Your Retirement Responsibility
There are certain critical questions only you can answer.
Federal employees must make some very important decisions at the time they retire. Some of these choices can have lifelong consequences and should be carefully evaluated.
Unfortunately, the rules surrounding retirement can be confusing and complicated. That’s why the government and its various agencies have a responsibility to counsel federal employees as they go through the process.
It starts with the Office of Personnel Management, which offers an online support center to guide employees. It provides information on a wide array of topics, including applying for retirement; cost-of-living adjustments; health, disability, life insurance, and court-ordered benefits; and interim pay during retirement processing.
At the agency level, benefits officers are supposed to help guide employees through the process, including helping them identify opportunities for pre-retirement counseling. OPM also provides an online guide to benefits officers.
Uncle Sam has a responsibility to help you through the retirement planning maze, but it’s important to remember that you have the ultimate responsibility for making good decisions about your future after your federal career ends.
Here’s what OPM says in its handbook on federal retirement issues:
Employees should begin planning for retirement several years before the date they set for retirement so that they will be aware of what is required to continue certain benefits as an annuitant. In preparing for retirement, employees need to know that health and life insurance coverage normally must be in effect continuously for at least 5 years before the retirement date or they will be ineligible to carry these important benefits into retirement. Employees also need to know how other programs, such as Social Security, will affect their retirement. Knowing about the choices that are available and how those choices will affect their retirement benefits will help them make informed decisions. When retirement planning is part of career planning, employees will know how to build a solid retirement base to which they can contribute throughout their years in government service. The Thrift Savings Plan will be a major part of most retirement plans for future retirees and careful planning throughout their careers will assure them of a sound retirement base. Participating in the retirement seminars given by the agency will help the employee understand his or her role in the retirement process and the retirement application process, which is the culmination of all the plans made for retirement throughout their careers. When employees plan and begin the application process early, problems are less likely to occur. The employees will understand what their benefits are and what documentation is required for the retirement package.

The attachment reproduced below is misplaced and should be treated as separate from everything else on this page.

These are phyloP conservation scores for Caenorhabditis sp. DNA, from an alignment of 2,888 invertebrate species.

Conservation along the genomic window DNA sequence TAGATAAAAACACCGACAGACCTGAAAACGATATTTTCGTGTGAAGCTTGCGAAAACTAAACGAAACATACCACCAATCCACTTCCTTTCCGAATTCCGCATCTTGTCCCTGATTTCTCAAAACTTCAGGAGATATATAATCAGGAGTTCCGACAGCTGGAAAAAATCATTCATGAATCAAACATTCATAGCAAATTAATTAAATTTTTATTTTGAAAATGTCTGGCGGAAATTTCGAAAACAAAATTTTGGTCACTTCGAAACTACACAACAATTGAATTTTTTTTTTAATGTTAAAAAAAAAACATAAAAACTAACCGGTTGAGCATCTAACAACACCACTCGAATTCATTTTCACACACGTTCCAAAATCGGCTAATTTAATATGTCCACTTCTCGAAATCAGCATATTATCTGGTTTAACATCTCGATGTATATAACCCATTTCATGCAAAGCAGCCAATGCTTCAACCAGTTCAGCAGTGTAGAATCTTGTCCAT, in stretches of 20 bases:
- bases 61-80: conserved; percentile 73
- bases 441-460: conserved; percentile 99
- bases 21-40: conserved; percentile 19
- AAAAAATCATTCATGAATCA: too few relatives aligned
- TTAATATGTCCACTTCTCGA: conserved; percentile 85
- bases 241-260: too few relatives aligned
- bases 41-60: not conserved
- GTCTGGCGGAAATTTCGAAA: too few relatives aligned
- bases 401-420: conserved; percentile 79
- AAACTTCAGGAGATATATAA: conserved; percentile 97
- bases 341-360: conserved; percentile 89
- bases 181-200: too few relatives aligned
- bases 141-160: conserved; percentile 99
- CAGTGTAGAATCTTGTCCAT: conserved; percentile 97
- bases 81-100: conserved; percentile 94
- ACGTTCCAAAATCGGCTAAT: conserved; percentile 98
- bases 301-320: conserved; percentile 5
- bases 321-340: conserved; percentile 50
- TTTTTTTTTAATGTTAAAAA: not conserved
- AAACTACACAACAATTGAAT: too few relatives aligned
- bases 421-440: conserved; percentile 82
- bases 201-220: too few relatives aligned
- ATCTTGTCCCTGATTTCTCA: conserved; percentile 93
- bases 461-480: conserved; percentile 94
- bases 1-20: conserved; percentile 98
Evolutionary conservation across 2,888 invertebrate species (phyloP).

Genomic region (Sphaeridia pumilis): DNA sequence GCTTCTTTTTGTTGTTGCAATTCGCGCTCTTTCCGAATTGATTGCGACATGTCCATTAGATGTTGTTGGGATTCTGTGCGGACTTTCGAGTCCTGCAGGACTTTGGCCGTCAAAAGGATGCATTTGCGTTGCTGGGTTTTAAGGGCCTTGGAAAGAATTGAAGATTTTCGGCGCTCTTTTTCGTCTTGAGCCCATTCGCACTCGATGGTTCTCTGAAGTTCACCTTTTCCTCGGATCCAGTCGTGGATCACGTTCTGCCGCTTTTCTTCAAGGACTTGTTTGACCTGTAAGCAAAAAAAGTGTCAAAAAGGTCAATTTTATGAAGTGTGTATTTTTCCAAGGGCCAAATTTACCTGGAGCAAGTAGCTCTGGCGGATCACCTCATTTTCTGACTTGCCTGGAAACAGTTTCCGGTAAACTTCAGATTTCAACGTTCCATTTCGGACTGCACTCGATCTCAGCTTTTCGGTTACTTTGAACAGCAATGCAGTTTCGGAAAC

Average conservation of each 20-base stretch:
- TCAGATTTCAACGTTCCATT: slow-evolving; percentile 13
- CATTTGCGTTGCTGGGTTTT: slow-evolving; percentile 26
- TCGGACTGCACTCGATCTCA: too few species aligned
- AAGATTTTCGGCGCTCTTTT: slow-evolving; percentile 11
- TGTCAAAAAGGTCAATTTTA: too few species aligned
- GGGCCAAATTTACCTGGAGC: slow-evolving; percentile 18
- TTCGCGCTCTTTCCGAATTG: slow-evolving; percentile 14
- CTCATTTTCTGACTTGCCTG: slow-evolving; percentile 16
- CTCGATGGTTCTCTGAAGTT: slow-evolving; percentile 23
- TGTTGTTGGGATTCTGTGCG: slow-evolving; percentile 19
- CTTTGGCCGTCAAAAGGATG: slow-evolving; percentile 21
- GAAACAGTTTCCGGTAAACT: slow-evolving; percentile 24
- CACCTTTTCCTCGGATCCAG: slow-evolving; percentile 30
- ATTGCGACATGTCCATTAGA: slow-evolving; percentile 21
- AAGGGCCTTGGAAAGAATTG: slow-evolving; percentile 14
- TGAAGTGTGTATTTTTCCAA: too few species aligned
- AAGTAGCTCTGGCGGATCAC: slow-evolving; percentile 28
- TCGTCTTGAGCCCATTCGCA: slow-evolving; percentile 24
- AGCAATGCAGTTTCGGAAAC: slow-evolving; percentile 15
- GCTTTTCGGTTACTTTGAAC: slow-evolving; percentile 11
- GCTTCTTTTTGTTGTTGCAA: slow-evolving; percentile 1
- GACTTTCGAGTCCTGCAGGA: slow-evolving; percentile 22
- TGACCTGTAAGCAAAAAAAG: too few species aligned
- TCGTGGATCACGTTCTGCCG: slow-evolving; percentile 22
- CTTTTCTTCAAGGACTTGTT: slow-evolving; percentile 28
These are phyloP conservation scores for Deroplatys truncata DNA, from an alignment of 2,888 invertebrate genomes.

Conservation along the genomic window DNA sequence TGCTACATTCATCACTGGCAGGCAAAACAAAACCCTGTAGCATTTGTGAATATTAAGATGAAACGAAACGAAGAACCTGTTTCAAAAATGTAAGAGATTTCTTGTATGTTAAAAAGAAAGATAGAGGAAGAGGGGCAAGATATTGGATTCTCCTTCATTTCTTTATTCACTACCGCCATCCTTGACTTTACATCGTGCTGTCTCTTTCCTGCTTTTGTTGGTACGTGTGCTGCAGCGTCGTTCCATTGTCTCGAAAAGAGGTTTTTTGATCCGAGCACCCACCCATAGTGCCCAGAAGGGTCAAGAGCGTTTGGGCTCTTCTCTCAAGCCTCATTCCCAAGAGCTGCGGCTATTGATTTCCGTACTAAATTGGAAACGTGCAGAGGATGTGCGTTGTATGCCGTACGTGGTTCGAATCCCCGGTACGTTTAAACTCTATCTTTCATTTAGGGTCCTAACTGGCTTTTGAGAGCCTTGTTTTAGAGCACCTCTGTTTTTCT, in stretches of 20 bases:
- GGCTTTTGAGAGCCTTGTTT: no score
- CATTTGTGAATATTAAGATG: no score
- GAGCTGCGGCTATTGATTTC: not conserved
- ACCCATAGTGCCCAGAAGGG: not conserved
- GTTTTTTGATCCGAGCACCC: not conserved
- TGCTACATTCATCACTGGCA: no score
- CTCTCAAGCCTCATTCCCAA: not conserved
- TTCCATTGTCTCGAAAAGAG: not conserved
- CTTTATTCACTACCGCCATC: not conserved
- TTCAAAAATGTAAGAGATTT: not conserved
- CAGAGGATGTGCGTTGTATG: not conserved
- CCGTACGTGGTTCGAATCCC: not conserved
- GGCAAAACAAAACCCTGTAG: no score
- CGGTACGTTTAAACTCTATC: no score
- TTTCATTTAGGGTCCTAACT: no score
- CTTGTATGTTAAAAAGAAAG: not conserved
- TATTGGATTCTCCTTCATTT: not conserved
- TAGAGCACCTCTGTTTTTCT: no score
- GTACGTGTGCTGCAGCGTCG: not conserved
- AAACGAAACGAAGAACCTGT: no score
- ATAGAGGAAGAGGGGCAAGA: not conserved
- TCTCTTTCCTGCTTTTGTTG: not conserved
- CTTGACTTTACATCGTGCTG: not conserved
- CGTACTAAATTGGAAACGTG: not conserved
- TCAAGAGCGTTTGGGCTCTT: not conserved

Your agency’s human resources office can be very helpful in answering questions like this:
- When will I become eligible to retire?
- If I retire on a specific date, when will my retirement benefit begin?
- If I pay a military service credit deposit, how will that affect my eligibility for and calculation of my benefit?
- Is my service properly documented and creditable for my retirement?
- What forms do I need to complete to begin the process?
- What is an estimate of my retirement benefit if I retire as of a specific date?
- Does the estimate show the reductions and withholdings that will affect my net monthly benefit amount?
- How much will my retirement be reduced to provide a spousal survivor annuity?
- If I die before my spouse, how is the survivor benefit computed and how long will they receive it?
On the other hand, there are other questions the employees in your HR office are simply not prepared to answer. It’s not in the position description of a benefits specialist to provide financial management advice. So questions like these are yours to ponder and answer carefully:
- What is the best date for me to retire?
- Should I pay my military service deposit?
- Will I be able to afford to retire?
- Should I provide a survivor benefit for my spouse?
Notice that the second set of questions require an opinion rather than a factual response. The first set of questions are important questions that you should have the answers to in order to determine the answers to the second set of questions. You will be able to answer the second set of questions for yourself (with the help of a trusted and qualified financial adviser, if necessary) if you have the facts before you make your decision.
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